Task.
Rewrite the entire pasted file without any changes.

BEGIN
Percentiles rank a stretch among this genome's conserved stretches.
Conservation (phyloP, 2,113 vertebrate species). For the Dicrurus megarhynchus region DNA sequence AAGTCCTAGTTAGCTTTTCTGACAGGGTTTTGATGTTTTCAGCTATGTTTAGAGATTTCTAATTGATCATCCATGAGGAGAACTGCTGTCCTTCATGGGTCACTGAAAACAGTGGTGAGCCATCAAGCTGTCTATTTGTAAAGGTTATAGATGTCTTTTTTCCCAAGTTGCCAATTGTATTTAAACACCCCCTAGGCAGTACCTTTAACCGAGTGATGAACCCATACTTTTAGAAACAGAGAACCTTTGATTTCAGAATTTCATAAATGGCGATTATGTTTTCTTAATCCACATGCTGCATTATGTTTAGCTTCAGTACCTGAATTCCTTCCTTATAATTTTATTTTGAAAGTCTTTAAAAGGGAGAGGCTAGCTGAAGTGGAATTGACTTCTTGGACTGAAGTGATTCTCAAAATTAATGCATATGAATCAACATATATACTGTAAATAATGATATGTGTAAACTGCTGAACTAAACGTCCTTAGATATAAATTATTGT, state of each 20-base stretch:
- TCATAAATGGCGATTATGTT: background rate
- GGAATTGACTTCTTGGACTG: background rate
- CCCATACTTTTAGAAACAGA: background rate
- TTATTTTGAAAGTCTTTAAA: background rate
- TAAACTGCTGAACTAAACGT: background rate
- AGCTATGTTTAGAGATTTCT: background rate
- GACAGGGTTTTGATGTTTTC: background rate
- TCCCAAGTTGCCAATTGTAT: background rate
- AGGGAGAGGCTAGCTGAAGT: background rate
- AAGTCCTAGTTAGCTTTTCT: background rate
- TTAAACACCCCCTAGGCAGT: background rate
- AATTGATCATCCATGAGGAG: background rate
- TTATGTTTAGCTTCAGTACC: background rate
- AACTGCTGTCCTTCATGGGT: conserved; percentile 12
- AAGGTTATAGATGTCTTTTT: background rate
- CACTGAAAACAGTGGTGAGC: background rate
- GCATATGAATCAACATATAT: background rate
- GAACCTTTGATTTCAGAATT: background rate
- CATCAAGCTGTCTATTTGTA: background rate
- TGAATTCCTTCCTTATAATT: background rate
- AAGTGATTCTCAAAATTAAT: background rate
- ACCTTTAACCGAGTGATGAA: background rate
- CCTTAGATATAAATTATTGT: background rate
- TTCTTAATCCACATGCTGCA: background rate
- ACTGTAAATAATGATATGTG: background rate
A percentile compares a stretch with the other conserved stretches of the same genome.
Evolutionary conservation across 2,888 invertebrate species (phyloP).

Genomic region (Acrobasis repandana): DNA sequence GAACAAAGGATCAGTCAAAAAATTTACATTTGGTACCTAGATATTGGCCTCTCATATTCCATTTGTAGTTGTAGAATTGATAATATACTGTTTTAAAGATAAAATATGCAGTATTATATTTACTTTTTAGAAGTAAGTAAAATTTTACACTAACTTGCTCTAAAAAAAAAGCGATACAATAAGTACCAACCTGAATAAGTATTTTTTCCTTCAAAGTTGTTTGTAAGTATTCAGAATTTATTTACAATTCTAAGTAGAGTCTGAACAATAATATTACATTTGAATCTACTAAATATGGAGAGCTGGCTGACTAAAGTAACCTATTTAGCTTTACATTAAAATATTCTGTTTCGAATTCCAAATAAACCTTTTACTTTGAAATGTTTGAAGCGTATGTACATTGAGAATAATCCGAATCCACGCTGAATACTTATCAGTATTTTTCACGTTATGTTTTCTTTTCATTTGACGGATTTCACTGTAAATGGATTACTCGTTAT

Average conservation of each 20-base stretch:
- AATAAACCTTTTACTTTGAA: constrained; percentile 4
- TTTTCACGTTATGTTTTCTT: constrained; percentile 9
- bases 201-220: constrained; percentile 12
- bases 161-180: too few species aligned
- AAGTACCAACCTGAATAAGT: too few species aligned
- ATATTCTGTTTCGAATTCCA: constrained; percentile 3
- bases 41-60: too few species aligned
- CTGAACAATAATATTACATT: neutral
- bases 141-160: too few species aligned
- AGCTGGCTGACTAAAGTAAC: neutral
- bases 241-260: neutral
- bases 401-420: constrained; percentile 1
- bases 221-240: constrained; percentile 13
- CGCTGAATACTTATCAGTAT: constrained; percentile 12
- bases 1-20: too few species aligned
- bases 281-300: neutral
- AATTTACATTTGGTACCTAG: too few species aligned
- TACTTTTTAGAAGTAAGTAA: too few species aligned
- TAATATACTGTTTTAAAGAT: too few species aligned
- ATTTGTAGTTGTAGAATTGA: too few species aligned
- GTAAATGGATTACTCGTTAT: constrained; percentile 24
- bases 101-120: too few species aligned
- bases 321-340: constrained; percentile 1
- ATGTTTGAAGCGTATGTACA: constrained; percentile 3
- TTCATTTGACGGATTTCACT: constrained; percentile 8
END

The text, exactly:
Percentiles rank a stretch among this genome's conserved stretches.
Conservation (phyloP, 2,113 vertebrate species). For the Dicrurus megarhynchus region DNA sequence AAGTCCTAGTTAGCTTTTCTGACAGGGTTTTGATGTTTTCAGCTATGTTTAGAGATTTCTAATTGATCATCCATGAGGAGAACTGCTGTCCTTCATGGGTCACTGAAAACAGTGGTGAGCCATCAAGCTGTCTATTTGTAAAGGTTATAGATGTCTTTTTTCCCAAGTTGCCAATTGTATTTAAACACCCCCTAGGCAGTACCTTTAACCGAGTGATGAACCCATACTTTTAGAAACAGAGAACCTTTGATTTCAGAATTTCATAAATGGCGATTATGTTTTCTTAATCCACATGCTGCATTATGTTTAGCTTCAGTACCTGAATTCCTTCCTTATAATTTTATTTTGAAAGTCTTTAAAAGGGAGAGGCTAGCTGAAGTGGAATTGACTTCTTGGACTGAAGTGATTCTCAAAATTAATGCATATGAATCAACATATATACTGTAAATAATGATATGTGTAAACTGCTGAACTAAACGTCCTTAGATATAAATTATTGT, state of each 20-base stretch:
- TCATAAATGGCGATTATGTT: background rate
- GGAATTGACTTCTTGGACTG: background rate
- CCCATACTTTTAGAAACAGA: background rate
- TTATTTTGAAAGTCTTTAAA: background rate
- TAAACTGCTGAACTAAACGT: background rate
- AGCTATGTTTAGAGATTTCT: background rate
- GACAGGGTTTTGATGTTTTC: background rate
- TCCCAAGTTGCCAATTGTAT: background rate
- AGGGAGAGGCTAGCTGAAGT: background rate
- AAGTCCTAGTTAGCTTTTCT: background rate
- TTAAACACCCCCTAGGCAGT: background rate
- AATTGATCATCCATGAGGAG: background rate
- TTATGTTTAGCTTCAGTACC: background rate
- AACTGCTGTCCTTCATGGGT: conserved; percentile 12
- AAGGTTATAGATGTCTTTTT: background rate
- CACTGAAAACAGTGGTGAGC: background rate
- GCATATGAATCAACATATAT: background rate
- GAACCTTTGATTTCAGAATT: background rate
- CATCAAGCTGTCTATTTGTA: background rate
- TGAATTCCTTCCTTATAATT: background rate
- AAGTGATTCTCAAAATTAAT: background rate
- ACCTTTAACCGAGTGATGAA: background rate
- CCTTAGATATAAATTATTGT: background rate
- TTCTTAATCCACATGCTGCA: background rate
- ACTGTAAATAATGATATGTG: background rate
A percentile compares a stretch with the other conserved stretches of the same genome.
Evolutionary conservation across 2,888 invertebrate species (phyloP).

Genomic region (Acrobasis repandana): DNA sequence GAACAAAGGATCAGTCAAAAAATTTACATTTGGTACCTAGATATTGGCCTCTCATATTCCATTTGTAGTTGTAGAATTGATAATATACTGTTTTAAAGATAAAATATGCAGTATTATATTTACTTTTTAGAAGTAAGTAAAATTTTACACTAACTTGCTCTAAAAAAAAAGCGATACAATAAGTACCAACCTGAATAAGTATTTTTTCCTTCAAAGTTGTTTGTAAGTATTCAGAATTTATTTACAATTCTAAGTAGAGTCTGAACAATAATATTACATTTGAATCTACTAAATATGGAGAGCTGGCTGACTAAAGTAACCTATTTAGCTTTACATTAAAATATTCTGTTTCGAATTCCAAATAAACCTTTTACTTTGAAATGTTTGAAGCGTATGTACATTGAGAATAATCCGAATCCACGCTGAATACTTATCAGTATTTTTCACGTTATGTTTTCTTTTCATTTGACGGATTTCACTGTAAATGGATTACTCGTTAT

Average conservation of each 20-base stretch:
- AATAAACCTTTTACTTTGAA: constrained; percentile 4
- TTTTCACGTTATGTTTTCTT: constrained; percentile 9
- bases 201-220: constrained; percentile 12
- bases 161-180: too few species aligned
- AAGTACCAACCTGAATAAGT: too few species aligned
- ATATTCTGTTTCGAATTCCA: constrained; percentile 3
- bases 41-60: too few species aligned
- CTGAACAATAATATTACATT: neutral
- bases 141-160: too few species aligned
- AGCTGGCTGACTAAAGTAAC: neutral
- bases 241-260: neutral
- bases 401-420: constrained; percentile 1
- bases 221-240: constrained; percentile 13
- CGCTGAATACTTATCAGTAT: constrained; percentile 12
- bases 1-20: too few species aligned
- bases 281-300: neutral
- AATTTACATTTGGTACCTAG: too few species aligned
- TACTTTTTAGAAGTAAGTAA: too few species aligned
- TAATATACTGTTTTAAAGAT: too few species aligned
- ATTTGTAGTTGTAGAATTGA: too few species aligned
- GTAAATGGATTACTCGTTAT: constrained; percentile 24
- bases 101-120: too few species aligned
- bases 321-340: constrained; percentile 1
- ATGTTTGAAGCGTATGTACA: constrained; percentile 3
- TTCATTTGACGGATTTCACT: constrained; percentile 8